1904: A mine explosion in Pennsylvania entombed 200 coal miners.
1918: Russia declared a republic of Soviets (soviet means council in Russian). Hence the origin of the Union of Soviet Socialist Republics, an empire that lasted 70 years before collapsing due to bankruptcy.
1919: A year after the end of the First World War (1914-1918; see also The Assassination That Triggered Two World Wars), the League of Nations (the fore-runner of the United Nations) was founded in Geneva. The United States refused to become a member. The League of Nations was made defunct by the Second World War (1939-1945).
1947: Al Capone, the infamous Chicago murderer and gangster, died of syphilis at age 48. One of Capone's errand boys in the 1930s was Jacob Rubenstein, who himself later became infamous as "Jack Ruby," the murderer of Lee Harvey Oswald.
1949: The newly-created (modern-day) state of "Israel" (which is actually a restoration of the Kingdom of Judah; see Israel In History and Prophecy: Israel Of Judah; also Israel In History and Prophecy: The Return Of Judah, Israel In History and Prophecy: Judaism and Israel Never Knew Purim, Hanukkah Or Judaism) held its first general election. Number of seats by party: Labor 57, Center-Right 31, Religious 16.
1949: For her broadcast of Nazi propaganda to U.S. troops in Europe during the Second World War, "Axis Sally" (Mildred Gillars, born Mildred Sisk in Portland, Maine in 1900) was tried as a war criminal in the U.S. She was sentenced to a 10-30 year prison term. Upon her release in 1959, she entered a convent and became a teacher at Catholic schools in Ohio.
1950: During the hysteria of the McCarthy-era communist "witch hunts" in the U.S., Alger Hiss, a State Department official, was convicted of perjury for denying his membership in the communist party. Formerly powerful Senator Joseph McCarthy was later censured by the U.S. Senate for misconduct. McCarthy's ruthless "Red Scare" persecutions destroyed the lives and careers of thousands of innocent people after they were "blacklisted" by McCarthy's delusional hunt for communists. McCarthy died in 1957, at the age of 48, of liver failure caused by his severe alcoholism.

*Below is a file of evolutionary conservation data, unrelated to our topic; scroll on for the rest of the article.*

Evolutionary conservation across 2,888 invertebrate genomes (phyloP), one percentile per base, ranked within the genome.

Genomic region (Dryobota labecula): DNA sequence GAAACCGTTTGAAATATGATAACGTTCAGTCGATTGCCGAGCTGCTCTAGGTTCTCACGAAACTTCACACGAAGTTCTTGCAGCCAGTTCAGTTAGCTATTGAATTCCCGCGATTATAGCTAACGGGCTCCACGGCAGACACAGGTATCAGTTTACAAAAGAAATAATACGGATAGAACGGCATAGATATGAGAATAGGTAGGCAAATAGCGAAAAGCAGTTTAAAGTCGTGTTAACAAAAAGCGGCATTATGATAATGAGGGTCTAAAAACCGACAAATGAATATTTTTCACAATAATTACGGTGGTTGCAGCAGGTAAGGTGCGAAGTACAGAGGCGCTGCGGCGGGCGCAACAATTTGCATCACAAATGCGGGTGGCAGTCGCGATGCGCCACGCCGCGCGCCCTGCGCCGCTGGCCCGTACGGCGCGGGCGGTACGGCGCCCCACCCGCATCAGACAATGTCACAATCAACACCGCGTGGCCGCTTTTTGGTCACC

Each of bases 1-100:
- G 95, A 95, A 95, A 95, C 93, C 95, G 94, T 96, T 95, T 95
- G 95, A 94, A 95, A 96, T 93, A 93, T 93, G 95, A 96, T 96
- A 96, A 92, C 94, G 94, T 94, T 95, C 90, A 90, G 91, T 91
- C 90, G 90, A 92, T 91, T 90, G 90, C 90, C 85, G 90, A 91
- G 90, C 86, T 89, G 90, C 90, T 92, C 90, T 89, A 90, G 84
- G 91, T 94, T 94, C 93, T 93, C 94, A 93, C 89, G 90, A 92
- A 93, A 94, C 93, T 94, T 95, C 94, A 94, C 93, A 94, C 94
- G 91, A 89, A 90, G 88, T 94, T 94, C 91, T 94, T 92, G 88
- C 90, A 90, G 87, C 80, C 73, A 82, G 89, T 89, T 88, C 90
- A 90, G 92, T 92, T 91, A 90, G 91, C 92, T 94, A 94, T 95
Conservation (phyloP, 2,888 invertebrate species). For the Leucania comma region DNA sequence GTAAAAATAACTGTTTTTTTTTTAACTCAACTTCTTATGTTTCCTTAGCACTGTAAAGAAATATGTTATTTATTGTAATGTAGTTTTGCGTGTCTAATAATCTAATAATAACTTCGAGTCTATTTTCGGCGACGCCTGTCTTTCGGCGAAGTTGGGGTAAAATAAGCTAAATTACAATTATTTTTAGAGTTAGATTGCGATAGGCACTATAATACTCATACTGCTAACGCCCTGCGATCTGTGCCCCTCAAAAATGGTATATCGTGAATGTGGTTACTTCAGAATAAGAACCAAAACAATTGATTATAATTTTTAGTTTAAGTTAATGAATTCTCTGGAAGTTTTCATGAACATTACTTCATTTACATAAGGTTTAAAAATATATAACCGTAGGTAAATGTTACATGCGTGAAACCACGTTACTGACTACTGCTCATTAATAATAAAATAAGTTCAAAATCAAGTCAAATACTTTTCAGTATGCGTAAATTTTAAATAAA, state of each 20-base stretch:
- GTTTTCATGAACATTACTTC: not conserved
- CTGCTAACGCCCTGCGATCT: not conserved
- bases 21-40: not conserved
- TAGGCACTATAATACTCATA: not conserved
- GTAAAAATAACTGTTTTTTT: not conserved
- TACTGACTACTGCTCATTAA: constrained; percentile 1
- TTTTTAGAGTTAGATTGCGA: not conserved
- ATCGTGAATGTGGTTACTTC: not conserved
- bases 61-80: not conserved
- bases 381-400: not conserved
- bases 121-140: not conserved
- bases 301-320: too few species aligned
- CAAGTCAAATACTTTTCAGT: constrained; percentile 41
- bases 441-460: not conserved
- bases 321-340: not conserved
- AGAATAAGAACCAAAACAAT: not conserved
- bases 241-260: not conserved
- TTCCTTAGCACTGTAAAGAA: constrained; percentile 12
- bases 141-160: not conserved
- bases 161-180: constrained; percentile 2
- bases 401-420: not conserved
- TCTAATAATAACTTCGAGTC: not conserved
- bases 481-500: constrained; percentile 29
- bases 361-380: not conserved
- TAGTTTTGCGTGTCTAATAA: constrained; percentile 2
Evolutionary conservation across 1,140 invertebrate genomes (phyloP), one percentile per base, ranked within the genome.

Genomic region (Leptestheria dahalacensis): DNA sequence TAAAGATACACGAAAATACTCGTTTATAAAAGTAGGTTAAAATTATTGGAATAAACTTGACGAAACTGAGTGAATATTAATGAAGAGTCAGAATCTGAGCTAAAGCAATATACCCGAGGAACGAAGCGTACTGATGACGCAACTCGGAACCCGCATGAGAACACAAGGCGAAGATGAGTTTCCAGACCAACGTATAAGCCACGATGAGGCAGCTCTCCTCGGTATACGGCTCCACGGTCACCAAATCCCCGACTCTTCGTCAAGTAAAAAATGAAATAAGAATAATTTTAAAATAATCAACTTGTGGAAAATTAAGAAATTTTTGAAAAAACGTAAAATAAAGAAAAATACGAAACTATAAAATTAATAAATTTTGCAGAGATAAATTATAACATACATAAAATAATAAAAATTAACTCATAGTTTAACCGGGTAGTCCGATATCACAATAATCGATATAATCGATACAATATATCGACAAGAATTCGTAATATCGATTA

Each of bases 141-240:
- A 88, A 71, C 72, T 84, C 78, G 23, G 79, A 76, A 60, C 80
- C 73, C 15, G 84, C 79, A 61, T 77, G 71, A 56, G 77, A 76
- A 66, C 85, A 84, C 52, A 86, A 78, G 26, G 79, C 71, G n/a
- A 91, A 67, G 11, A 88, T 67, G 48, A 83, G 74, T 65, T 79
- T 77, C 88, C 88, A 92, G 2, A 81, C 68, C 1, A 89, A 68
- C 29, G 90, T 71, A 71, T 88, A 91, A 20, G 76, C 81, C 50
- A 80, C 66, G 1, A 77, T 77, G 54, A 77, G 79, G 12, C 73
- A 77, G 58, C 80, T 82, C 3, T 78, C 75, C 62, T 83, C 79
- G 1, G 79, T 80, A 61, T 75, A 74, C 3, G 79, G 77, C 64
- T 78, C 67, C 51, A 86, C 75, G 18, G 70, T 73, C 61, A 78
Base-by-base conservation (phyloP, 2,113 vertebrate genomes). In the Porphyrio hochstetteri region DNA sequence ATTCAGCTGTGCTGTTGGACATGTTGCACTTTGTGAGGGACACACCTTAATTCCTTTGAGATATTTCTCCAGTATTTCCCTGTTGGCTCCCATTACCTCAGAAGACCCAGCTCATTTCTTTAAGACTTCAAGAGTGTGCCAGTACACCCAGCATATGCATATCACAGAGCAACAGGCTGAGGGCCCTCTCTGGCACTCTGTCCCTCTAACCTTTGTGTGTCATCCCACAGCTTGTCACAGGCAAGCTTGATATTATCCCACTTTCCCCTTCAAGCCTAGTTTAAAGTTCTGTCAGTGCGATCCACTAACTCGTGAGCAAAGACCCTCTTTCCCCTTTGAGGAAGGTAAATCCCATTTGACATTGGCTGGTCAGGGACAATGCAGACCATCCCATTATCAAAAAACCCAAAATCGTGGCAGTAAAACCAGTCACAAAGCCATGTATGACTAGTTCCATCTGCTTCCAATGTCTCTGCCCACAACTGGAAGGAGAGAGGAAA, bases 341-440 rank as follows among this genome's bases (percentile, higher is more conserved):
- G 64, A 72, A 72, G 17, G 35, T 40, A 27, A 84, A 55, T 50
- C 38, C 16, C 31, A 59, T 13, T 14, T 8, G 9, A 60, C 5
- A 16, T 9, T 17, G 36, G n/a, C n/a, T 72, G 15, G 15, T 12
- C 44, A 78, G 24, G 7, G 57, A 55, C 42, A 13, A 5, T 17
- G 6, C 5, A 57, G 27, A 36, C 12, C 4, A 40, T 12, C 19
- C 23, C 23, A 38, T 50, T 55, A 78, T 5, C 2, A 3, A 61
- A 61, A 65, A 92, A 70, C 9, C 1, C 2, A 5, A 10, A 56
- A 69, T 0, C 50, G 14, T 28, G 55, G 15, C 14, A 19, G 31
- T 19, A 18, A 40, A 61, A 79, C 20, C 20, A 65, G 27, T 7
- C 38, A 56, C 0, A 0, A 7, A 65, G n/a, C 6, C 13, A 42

1959: Church of Rome Pope John XXIII proclaimed the coming Second Vatican Council.
1963: Wilson Kettle, the son of an English immigrant, died in Canada at age 102. At the time of his death, the Newfoundland man had 582 living descendants - a real-life "Pa Kettle."
1971: A coup made Idi Amin became president of Uganda.
1971: Charles Manson and 3 women followers were found guilty of the murders of actress Sharon Tate (the pregnant wife of film-maker Roman Polanski) and 6 other people, including the Folger coffee company heiress Abigail Folger.
1981: During China's "Cultural Revolution," Jiang Quing (the widow of Chinese communist founder Moa Tse-tung) and other "Gang of Four" members were convicted of "counter-revolutionary" activities.
1990: Prime Minister Benazir Bhutto of Pakistan gave birth to a girl, the first-ever head of government to give birth while still in office. Bhutto was assassinated in 2007.
1996: Billy Bailey became the last person in the U.S. to be executed by hanging. He was the first to be executed by hanging in Delaware in 50 years.